Michigan Wolverines Basketball: Duncan Robinson Is The NBA's Biggest Surprise, But Not To His Teammates
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Isaiah Livers Isn't Surprised By Duncan Robinson's Rise To NBA Stardom

Miami Heat forward and former Michigan Wolverines sharpshooter Duncan Robinson was the surprise of the NBA season, helping lead his team to the NBA Finals.

Robinson's path to the basketball's biggest stage was unconventional, originally starting out at Division-III power Williams College before transferring to Michigan and proving he belonged with the big boys.

If there were to be a redraft the 2018 NBA Draft, Robinson would likely be a lottery pick. But at the time, he wasn't selected at all, having to prove himself in the Summer League and the G-League before earning a shot in Miami.

Robinson finished the 2019-20 regular season shooting the deep ball at a 44.6 percent clip, a mark good enough for fourth in the entire league. As a starter for the fifth-seeded Heat, Robinson had a rollercoaster of a postseason, showing he's one of the game's best shooters in some games and disappearing at times in others.

He made a huge impact in the Finals, despite falling short in six games to the Los Angeles Lakers. Robinson averaged 12.5 points, 2.7 rebounds and 2.5 assists per game in the series, while shooting under his usual average from three-point range (34.2 percent). But his finest moment came in game five, when Miami needed a victory to stay alive. In the 111-108 triumph to keep the team's season going, the New Hampshire native went off for 26 points, shooting 7-for-13 from long range.

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Michigan Wolverines basketball's Isaiah Livers with Duncan Robinson in 2018.
Michigan Wolverines basketball's Isaiah Livers with Duncan Robinson in 2018. (USA TODAY Sports Images)

Perhaps the biggest proof that Robinson has transformed himself from being an intriguing shooter into a high-level player were the words of Heat superstar guard Jimmy Butler following the win.

"Duncan's Duncan," Butler said in a postgame interview on ABC. "Those are the games that we expect him to have. He's so confident; he's going to continually do it, and he's going to be the reason that we win the next one."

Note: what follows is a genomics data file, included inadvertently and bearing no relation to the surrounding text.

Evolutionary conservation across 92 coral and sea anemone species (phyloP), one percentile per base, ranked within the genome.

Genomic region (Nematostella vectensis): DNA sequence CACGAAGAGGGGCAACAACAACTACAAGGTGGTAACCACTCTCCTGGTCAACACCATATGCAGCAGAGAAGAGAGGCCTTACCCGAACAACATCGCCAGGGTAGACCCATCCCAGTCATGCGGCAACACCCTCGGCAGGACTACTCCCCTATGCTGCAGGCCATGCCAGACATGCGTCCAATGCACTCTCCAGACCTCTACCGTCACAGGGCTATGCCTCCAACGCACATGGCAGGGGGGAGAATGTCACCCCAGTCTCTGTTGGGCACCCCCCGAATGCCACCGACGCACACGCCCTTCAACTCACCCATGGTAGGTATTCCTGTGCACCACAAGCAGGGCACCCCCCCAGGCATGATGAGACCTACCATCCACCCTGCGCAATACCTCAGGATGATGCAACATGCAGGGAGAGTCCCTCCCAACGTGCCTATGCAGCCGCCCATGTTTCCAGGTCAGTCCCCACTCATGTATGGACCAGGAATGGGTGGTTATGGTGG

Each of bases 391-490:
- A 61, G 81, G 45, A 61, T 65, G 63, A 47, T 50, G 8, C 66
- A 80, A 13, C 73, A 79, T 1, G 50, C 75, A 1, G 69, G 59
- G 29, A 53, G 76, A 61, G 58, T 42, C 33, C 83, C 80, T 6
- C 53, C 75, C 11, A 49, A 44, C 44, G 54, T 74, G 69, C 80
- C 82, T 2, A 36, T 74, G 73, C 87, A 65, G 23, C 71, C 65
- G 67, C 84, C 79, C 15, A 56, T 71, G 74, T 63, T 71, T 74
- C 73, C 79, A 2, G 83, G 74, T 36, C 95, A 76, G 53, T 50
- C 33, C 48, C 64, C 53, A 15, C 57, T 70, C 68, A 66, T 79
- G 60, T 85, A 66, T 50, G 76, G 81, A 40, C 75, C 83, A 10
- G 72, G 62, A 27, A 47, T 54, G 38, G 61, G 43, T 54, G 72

Butler wasn't surprised. In fact, he said that's what he expects out of Robinson. Those who played with him in Ann Arbor feel the same way.

"To see him do that in the playoffs, I’m sure guys who played with him or even knew him, knew what he was capable of," Michigan senior forward Isaiah Livers said on a Zoom call this week. "And when he was doing that, it was just like, ‘Dang, this looks like open gym Duncan.’ That’s what I had to guard my freshman year — all that running around and shooting over me. Coming from high school, you don’t play a lot of guys that do that. So it was just like, ‘Ah yeah Duncan’s in that mode. He’s trying to get a ring. He’s locked in.'"

Isaiah Livers and Duncan Robinson both played major roles on the 2018 Michigan Wolverines basketball team.
Isaiah Livers and Duncan Robinson both played major roles on the 2018 Michigan Wolverines basketball team. (USA TODAY Sports Images)

Livers, who is determined to have a big season after injuries plagued him as a junior, was inspired watching his friend and former teammate show out in front of the basketball world.

"Seeing that mental build up that he had, that confidence, that’s just amazing to me," Livers said. "That means he’s really been working on his game, his shot, his mental, and it shows. Obviously you can see it."

Livers' freshman year (2017-18) was an interesting one for both he and Robinson, a fifth-year senior at the time. Halfway through the season, Robinson was relegated to a sixth-man role while Livers was inserted into the starting lineup in his place. The Wolverines won the Big Ten Tournament and ended up advancing all the way to the National Championship Game.

The two are still connected, Livers said, and the senior-freshman relationship is still there.

"Last year, I had a rough game," Livers began. "He reached out to me and said, ‘Hey man, next game. You already know, get back in the gym, watch that shot fall.’

"And turns out, I did that and next game I had an even better game. So it was just talking to him, obviously, it’s a sense of just positivity and wisdom. He’s been around for a while. Duncan’s getting up there, so he has some experience and knowledge to share with me, and I’m always welcome to hear it."

The encouragement is a two-way street. Livers will reach out to Robinson before and after games, to wish him luck or congratulate him, and to make sure he knows he's supporting.

"I’ve been texting him, cheering him on," Livers said. "I know he’s locked in. I told him he doesn’t even have to text me back, just know I’m here supporting."

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